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The Only Fame that Counts

Posted by Amy Kopecky on Nov 11, 2020 9:28:00 AM

Have you ever thought about how cool it would be if Jesus came now, during the age of the internet? He could use YouTube to broadcast the Sermon on the Mount. He could tweet his parables (#kingdomparables #prodigalson #tenvirgins) and for sure he’d post Instagram shots of his miracles. You’d watch the Resurrection on IGTV, right? Jesus would be seen by the globe at the speed of a click.

In today’s world, all of us can be seen by the world at the speed of a click. Many of us were already engrossed in our social media accounts before the pandemic hit, but while we were quarantined, they became our only way to maintain community and social connection. This can be both good and bad. Our online presence can be useful, but if we use it to feed our innate desire to be seen, then we can start to crave fame. We’re just one click away from another “like” or another follower. Maybe this is why God chose the time and place that he did to send his Son to save the world. Maybe the disciples would have gotten too caught up in their own fame rather than preaching Jesus’ fame.

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In Genesis 16:1-16, we read about a lesser known Biblical character named Hagar. She was an Egyptian slave of Abram and Sarai in the Old Testament. Sarai was having difficulty getting pregnant, so as was customary in that time, she gave Hagar to Abram to get pregnant for her. When Hagar did become pregnant, resentment and animosity rose up between the women and Sarai mistreated her slave. Hagar fled to the desert.

Can you imagine how she felt, alone and pregnant after doing what her mistress and master told her to do? And yet God saw her. With a beautiful show of grace, God heard her cries and promised a blessing for her descendants similar to the blessing he promised Abram for his descendants. Verse 13 says:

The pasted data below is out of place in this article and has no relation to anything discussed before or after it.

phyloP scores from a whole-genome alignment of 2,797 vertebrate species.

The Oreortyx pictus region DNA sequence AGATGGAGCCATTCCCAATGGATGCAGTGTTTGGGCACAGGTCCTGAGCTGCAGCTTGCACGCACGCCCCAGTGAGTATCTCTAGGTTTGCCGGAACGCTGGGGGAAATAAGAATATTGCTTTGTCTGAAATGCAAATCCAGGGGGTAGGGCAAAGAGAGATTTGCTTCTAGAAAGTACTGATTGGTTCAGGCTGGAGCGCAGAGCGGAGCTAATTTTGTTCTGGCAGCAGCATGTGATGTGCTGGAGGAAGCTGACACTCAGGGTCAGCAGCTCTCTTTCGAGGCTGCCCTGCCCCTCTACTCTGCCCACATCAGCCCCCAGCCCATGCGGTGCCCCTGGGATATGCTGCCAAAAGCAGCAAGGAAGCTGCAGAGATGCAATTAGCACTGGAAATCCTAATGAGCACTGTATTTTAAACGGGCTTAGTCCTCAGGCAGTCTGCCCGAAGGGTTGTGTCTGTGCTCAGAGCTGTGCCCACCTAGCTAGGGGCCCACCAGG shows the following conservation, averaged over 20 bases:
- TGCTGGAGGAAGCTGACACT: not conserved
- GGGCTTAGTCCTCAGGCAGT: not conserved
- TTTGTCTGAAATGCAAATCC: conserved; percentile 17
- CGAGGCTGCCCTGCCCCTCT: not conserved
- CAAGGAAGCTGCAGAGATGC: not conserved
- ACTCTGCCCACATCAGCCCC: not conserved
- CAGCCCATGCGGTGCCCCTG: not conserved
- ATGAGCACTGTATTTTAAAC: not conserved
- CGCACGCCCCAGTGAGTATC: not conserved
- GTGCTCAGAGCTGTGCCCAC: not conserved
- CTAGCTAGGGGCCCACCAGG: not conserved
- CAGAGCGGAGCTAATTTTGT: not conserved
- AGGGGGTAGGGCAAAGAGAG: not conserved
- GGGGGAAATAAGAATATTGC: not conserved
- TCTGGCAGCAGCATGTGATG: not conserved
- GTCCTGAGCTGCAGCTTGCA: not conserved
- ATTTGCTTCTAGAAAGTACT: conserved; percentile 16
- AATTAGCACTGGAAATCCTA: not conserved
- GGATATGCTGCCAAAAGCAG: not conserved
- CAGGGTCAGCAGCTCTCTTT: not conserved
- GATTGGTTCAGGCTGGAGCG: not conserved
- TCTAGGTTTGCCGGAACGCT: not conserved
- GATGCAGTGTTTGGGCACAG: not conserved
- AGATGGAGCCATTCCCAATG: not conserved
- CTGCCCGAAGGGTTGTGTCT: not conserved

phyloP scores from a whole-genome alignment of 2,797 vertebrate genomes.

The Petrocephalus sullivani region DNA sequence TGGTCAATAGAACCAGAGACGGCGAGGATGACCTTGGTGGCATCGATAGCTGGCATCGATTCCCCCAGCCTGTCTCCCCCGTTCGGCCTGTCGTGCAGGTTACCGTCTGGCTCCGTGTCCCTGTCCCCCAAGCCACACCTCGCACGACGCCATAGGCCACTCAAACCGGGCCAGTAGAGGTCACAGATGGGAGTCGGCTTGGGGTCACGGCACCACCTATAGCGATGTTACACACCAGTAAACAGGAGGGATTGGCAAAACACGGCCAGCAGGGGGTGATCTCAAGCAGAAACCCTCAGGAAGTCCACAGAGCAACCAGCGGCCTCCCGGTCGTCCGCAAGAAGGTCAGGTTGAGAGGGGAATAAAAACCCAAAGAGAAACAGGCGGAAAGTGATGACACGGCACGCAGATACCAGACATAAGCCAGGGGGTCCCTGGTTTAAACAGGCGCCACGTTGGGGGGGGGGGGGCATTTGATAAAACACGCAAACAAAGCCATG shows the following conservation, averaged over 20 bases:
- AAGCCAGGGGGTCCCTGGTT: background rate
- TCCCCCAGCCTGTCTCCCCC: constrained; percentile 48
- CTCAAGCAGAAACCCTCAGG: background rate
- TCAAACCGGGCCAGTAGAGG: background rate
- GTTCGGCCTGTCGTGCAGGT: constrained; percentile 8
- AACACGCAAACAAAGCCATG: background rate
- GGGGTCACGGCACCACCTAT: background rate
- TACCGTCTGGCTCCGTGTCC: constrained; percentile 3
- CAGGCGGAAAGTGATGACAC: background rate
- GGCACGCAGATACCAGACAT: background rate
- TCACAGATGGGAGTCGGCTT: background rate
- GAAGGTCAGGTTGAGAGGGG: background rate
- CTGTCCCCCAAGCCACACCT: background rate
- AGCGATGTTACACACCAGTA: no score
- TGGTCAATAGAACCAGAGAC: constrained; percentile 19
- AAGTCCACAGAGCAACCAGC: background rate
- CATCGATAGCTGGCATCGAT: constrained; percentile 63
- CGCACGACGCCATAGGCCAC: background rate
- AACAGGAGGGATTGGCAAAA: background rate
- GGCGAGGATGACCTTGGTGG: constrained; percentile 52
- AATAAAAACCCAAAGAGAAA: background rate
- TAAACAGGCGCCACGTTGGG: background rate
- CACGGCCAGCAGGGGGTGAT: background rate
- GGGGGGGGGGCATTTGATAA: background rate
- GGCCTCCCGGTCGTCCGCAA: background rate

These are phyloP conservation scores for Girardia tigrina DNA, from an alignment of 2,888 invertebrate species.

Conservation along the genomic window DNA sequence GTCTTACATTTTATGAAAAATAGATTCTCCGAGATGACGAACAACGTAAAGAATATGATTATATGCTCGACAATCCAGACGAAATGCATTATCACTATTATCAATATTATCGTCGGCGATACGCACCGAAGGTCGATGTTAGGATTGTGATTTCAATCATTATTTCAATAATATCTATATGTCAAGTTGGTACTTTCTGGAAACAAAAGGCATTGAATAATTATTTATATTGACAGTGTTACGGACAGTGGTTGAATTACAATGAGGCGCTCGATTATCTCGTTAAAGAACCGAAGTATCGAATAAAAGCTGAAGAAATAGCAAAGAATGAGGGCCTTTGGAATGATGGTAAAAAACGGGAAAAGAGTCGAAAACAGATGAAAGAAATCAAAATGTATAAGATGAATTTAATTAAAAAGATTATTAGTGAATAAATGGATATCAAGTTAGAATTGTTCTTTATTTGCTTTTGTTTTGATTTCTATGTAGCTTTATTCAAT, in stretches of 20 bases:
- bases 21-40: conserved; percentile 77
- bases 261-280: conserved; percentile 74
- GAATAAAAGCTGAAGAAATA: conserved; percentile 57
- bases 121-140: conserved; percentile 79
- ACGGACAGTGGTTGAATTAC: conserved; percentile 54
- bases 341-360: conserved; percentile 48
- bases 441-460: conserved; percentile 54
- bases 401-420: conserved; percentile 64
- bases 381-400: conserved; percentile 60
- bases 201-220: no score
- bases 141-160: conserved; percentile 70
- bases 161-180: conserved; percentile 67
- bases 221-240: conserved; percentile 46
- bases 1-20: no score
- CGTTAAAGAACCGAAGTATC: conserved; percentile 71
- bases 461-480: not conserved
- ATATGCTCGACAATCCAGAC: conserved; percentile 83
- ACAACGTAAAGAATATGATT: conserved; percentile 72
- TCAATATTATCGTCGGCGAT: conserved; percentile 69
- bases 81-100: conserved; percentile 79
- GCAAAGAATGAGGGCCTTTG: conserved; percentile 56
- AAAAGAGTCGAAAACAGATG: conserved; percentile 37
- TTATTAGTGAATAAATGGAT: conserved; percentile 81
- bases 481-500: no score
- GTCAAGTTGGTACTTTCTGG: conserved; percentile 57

“She gave this name to the Lord who spoke to her: “You are the God who sees me,” for she said, “I have now seen the One who sees me” (Genesis 16:13).

The irony of internet fame is that it can actually make us feel lonelier. While we may feel like we’re seen, we can’t be personally seen or known by a big crowd of people. Remember that Jesus himself had to escape the crowds and get to the mountainside to spend time alone with his Father, the only one who could truly see him and know him. And he was only facing Biblical-sized crowds, not your average Instragram-sized crowd.

God’s promise for you today is this: He sees you like he sees Hagar. He knows you intimately. “O Lord, you have searched me and known me!” (Psalm 139:1). God feels your hurts, joys, frustrations, and triumphs as if they were his own, because he carried them when he went to the cross, fixing his eyes on your restored life beyond the Resurrection.

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Try this:

The next time you are feeling empty or lonely, read a verse or the whole chapter from Psalm 139 instead of posting on a feed. Take time to absorb the words your Creator and Savior has to speak over you instead of reaching out to a world that can’t meet your deepest needs.

After you read Psalm 139 and spend some time in prayer, if you still feel like posting, post away. Just make sure you’re not motivated by a desperation to be known or famous. Because this is the truth: God sees you and loves you, even in your sin, and even when you don’t think anyone else does. You are famous in God’s eyes and that’s all that counts.

Prayer: 

Father, thank you for knowing everything about me and loving me unconditionally. Help me to see how empty fame is. When I am lonely, help me reach out to you. When I am feeling lost, help me find myself in you. When I am empty, fill me with your Spirit. You are enough and all that I need! In Jesus’ name I pray, Amen.

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